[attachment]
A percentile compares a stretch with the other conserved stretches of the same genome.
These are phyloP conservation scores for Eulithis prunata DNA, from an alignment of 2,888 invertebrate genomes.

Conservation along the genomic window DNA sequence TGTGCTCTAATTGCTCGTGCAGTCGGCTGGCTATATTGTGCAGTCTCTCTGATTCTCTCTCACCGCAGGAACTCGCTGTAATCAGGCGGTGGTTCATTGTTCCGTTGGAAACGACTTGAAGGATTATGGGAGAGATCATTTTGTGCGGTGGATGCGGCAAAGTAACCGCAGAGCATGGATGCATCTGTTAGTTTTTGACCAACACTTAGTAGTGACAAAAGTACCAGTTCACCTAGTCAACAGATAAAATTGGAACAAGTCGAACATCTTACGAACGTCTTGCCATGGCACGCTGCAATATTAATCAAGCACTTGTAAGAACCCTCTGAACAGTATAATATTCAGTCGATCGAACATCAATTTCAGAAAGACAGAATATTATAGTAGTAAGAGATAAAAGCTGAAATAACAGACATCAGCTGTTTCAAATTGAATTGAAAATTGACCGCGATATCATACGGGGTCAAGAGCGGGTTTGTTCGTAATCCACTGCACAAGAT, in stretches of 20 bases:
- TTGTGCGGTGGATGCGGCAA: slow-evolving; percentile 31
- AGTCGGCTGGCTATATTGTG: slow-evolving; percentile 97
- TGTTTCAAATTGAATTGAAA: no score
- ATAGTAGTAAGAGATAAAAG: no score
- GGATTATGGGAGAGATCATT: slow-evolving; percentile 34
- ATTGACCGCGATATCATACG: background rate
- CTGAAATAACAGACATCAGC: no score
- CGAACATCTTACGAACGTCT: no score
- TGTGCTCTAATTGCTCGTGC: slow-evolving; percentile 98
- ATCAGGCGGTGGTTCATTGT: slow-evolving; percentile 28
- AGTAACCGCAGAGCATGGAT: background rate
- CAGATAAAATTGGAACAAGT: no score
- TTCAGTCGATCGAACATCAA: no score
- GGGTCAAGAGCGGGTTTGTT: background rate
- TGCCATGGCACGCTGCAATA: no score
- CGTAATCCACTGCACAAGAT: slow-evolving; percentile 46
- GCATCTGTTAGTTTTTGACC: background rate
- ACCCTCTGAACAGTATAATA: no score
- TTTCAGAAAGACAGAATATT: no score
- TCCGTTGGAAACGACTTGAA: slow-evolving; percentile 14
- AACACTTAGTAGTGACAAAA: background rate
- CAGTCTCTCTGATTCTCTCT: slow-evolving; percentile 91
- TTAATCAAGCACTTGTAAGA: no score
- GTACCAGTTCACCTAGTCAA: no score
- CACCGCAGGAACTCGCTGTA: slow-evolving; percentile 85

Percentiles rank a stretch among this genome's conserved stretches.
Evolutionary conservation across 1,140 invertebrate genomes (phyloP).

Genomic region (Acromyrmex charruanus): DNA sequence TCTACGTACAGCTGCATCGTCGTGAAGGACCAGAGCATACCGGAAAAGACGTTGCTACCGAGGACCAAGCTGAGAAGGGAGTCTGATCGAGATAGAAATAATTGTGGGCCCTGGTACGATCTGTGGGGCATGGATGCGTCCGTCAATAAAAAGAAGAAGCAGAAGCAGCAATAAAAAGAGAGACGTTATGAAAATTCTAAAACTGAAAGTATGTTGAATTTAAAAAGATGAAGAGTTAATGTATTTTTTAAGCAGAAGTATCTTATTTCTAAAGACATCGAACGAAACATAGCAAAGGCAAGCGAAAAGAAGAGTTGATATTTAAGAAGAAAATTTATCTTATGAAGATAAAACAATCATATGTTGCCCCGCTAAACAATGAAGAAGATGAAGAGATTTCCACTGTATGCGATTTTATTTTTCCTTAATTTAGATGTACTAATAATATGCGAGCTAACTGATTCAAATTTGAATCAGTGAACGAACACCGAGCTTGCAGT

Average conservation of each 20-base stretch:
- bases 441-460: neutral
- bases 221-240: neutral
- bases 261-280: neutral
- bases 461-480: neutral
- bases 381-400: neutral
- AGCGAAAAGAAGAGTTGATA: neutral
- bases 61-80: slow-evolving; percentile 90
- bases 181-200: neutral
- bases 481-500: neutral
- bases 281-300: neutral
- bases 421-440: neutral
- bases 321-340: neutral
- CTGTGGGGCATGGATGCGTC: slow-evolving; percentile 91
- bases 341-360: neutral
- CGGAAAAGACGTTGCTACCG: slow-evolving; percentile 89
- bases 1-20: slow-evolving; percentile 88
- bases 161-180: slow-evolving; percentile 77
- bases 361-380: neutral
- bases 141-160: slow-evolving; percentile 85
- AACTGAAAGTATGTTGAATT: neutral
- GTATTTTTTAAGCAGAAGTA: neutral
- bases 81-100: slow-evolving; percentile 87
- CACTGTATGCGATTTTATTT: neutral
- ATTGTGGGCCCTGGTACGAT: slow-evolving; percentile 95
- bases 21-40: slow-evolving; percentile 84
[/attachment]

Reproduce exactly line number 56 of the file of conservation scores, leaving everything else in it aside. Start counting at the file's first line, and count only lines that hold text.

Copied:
- ATTGTGGGCCCTGGTACGAT: slow-evolving; percentile 95